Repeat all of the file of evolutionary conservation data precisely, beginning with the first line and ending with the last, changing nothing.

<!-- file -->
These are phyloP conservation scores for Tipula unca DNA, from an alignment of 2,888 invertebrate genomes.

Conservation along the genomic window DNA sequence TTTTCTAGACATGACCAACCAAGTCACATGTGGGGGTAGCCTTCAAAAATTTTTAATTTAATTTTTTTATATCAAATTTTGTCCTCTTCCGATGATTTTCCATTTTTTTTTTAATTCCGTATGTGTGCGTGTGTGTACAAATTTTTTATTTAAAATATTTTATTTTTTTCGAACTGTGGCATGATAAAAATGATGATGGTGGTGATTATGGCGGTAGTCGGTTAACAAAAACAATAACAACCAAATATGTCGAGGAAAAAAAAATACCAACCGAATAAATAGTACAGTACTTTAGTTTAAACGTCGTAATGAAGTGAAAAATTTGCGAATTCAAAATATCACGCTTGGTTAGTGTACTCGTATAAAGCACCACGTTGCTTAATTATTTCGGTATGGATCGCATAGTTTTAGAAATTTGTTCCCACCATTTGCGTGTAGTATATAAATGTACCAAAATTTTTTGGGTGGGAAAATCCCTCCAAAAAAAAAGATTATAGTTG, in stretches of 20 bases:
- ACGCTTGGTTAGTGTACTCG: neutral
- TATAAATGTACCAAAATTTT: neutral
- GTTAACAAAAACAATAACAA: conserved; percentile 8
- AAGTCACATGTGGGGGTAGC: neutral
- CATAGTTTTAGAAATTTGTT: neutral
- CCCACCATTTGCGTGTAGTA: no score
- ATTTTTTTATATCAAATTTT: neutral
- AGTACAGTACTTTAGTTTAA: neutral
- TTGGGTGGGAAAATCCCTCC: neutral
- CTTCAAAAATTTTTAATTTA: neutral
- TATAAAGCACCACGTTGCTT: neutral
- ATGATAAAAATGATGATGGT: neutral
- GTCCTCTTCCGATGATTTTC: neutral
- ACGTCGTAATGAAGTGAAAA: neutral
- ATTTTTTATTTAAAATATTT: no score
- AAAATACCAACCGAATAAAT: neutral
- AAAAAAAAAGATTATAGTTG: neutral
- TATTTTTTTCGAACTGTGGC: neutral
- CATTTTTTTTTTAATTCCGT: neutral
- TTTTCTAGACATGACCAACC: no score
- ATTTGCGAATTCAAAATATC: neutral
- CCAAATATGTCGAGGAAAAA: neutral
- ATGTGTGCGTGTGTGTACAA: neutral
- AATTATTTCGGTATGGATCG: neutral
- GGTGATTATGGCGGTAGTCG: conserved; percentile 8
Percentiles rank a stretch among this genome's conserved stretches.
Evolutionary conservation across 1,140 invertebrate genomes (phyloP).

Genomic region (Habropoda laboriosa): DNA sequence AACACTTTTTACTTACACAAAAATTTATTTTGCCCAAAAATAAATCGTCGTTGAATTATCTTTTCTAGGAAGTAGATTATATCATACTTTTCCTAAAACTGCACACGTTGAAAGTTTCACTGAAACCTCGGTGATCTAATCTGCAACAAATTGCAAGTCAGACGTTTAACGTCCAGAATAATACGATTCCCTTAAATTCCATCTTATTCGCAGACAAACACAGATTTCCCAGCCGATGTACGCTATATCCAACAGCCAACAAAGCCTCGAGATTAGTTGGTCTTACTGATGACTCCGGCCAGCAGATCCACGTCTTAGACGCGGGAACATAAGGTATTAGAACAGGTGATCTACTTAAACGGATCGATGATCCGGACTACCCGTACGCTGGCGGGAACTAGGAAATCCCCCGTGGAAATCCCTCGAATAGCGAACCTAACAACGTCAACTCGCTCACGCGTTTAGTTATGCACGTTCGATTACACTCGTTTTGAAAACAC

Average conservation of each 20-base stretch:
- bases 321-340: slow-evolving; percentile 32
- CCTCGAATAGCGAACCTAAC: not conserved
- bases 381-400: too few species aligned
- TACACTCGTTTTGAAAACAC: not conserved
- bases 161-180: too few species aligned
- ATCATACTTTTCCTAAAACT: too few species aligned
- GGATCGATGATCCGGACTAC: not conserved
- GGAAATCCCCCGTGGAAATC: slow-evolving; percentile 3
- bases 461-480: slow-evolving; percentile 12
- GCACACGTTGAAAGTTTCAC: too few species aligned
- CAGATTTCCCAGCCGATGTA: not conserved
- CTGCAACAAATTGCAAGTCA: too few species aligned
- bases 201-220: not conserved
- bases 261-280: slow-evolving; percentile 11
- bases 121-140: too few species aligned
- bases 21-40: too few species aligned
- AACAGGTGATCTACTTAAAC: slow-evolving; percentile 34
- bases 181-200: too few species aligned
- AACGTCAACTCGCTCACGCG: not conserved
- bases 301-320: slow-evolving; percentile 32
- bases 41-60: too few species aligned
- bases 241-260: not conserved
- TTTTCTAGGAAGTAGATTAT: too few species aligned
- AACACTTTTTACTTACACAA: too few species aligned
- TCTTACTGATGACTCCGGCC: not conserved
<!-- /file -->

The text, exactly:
These are phyloP conservation scores for Tipula unca DNA, from an alignment of 2,888 invertebrate genomes.

Conservation along the genomic window DNA sequence TTTTCTAGACATGACCAACCAAGTCACATGTGGGGGTAGCCTTCAAAAATTTTTAATTTAATTTTTTTATATCAAATTTTGTCCTCTTCCGATGATTTTCCATTTTTTTTTTAATTCCGTATGTGTGCGTGTGTGTACAAATTTTTTATTTAAAATATTTTATTTTTTTCGAACTGTGGCATGATAAAAATGATGATGGTGGTGATTATGGCGGTAGTCGGTTAACAAAAACAATAACAACCAAATATGTCGAGGAAAAAAAAATACCAACCGAATAAATAGTACAGTACTTTAGTTTAAACGTCGTAATGAAGTGAAAAATTTGCGAATTCAAAATATCACGCTTGGTTAGTGTACTCGTATAAAGCACCACGTTGCTTAATTATTTCGGTATGGATCGCATAGTTTTAGAAATTTGTTCCCACCATTTGCGTGTAGTATATAAATGTACCAAAATTTTTTGGGTGGGAAAATCCCTCCAAAAAAAAAGATTATAGTTG, in stretches of 20 bases:
- ACGCTTGGTTAGTGTACTCG: neutral
- TATAAATGTACCAAAATTTT: neutral
- GTTAACAAAAACAATAACAA: conserved; percentile 8
- AAGTCACATGTGGGGGTAGC: neutral
- CATAGTTTTAGAAATTTGTT: neutral
- CCCACCATTTGCGTGTAGTA: no score
- ATTTTTTTATATCAAATTTT: neutral
- AGTACAGTACTTTAGTTTAA: neutral
- TTGGGTGGGAAAATCCCTCC: neutral
- CTTCAAAAATTTTTAATTTA: neutral
- TATAAAGCACCACGTTGCTT: neutral
- ATGATAAAAATGATGATGGT: neutral
- GTCCTCTTCCGATGATTTTC: neutral
- ACGTCGTAATGAAGTGAAAA: neutral
- ATTTTTTATTTAAAATATTT: no score
- AAAATACCAACCGAATAAAT: neutral
- AAAAAAAAAGATTATAGTTG: neutral
- TATTTTTTTCGAACTGTGGC: neutral
- CATTTTTTTTTTAATTCCGT: neutral
- TTTTCTAGACATGACCAACC: no score
- ATTTGCGAATTCAAAATATC: neutral
- CCAAATATGTCGAGGAAAAA: neutral
- ATGTGTGCGTGTGTGTACAA: neutral
- AATTATTTCGGTATGGATCG: neutral
- GGTGATTATGGCGGTAGTCG: conserved; percentile 8
Percentiles rank a stretch among this genome's conserved stretches.
Evolutionary conservation across 1,140 invertebrate genomes (phyloP).

Genomic region (Habropoda laboriosa): DNA sequence AACACTTTTTACTTACACAAAAATTTATTTTGCCCAAAAATAAATCGTCGTTGAATTATCTTTTCTAGGAAGTAGATTATATCATACTTTTCCTAAAACTGCACACGTTGAAAGTTTCACTGAAACCTCGGTGATCTAATCTGCAACAAATTGCAAGTCAGACGTTTAACGTCCAGAATAATACGATTCCCTTAAATTCCATCTTATTCGCAGACAAACACAGATTTCCCAGCCGATGTACGCTATATCCAACAGCCAACAAAGCCTCGAGATTAGTTGGTCTTACTGATGACTCCGGCCAGCAGATCCACGTCTTAGACGCGGGAACATAAGGTATTAGAACAGGTGATCTACTTAAACGGATCGATGATCCGGACTACCCGTACGCTGGCGGGAACTAGGAAATCCCCCGTGGAAATCCCTCGAATAGCGAACCTAACAACGTCAACTCGCTCACGCGTTTAGTTATGCACGTTCGATTACACTCGTTTTGAAAACAC

Average conservation of each 20-base stretch:
- bases 321-340: slow-evolving; percentile 32
- CCTCGAATAGCGAACCTAAC: not conserved
- bases 381-400: too few species aligned
- TACACTCGTTTTGAAAACAC: not conserved
- bases 161-180: too few species aligned
- ATCATACTTTTCCTAAAACT: too few species aligned
- GGATCGATGATCCGGACTAC: not conserved
- GGAAATCCCCCGTGGAAATC: slow-evolving; percentile 3
- bases 461-480: slow-evolving; percentile 12
- GCACACGTTGAAAGTTTCAC: too few species aligned
- CAGATTTCCCAGCCGATGTA: not conserved
- CTGCAACAAATTGCAAGTCA: too few species aligned
- bases 201-220: not conserved
- bases 261-280: slow-evolving; percentile 11
- bases 121-140: too few species aligned
- bases 21-40: too few species aligned
- AACAGGTGATCTACTTAAAC: slow-evolving; percentile 34
- bases 181-200: too few species aligned
- AACGTCAACTCGCTCACGCG: not conserved
- bases 301-320: slow-evolving; percentile 32
- bases 41-60: too few species aligned
- bases 241-260: not conserved
- TTTTCTAGGAAGTAGATTAT: too few species aligned
- AACACTTTTTACTTACACAA: too few species aligned
- TCTTACTGATGACTCCGGCC: not conserved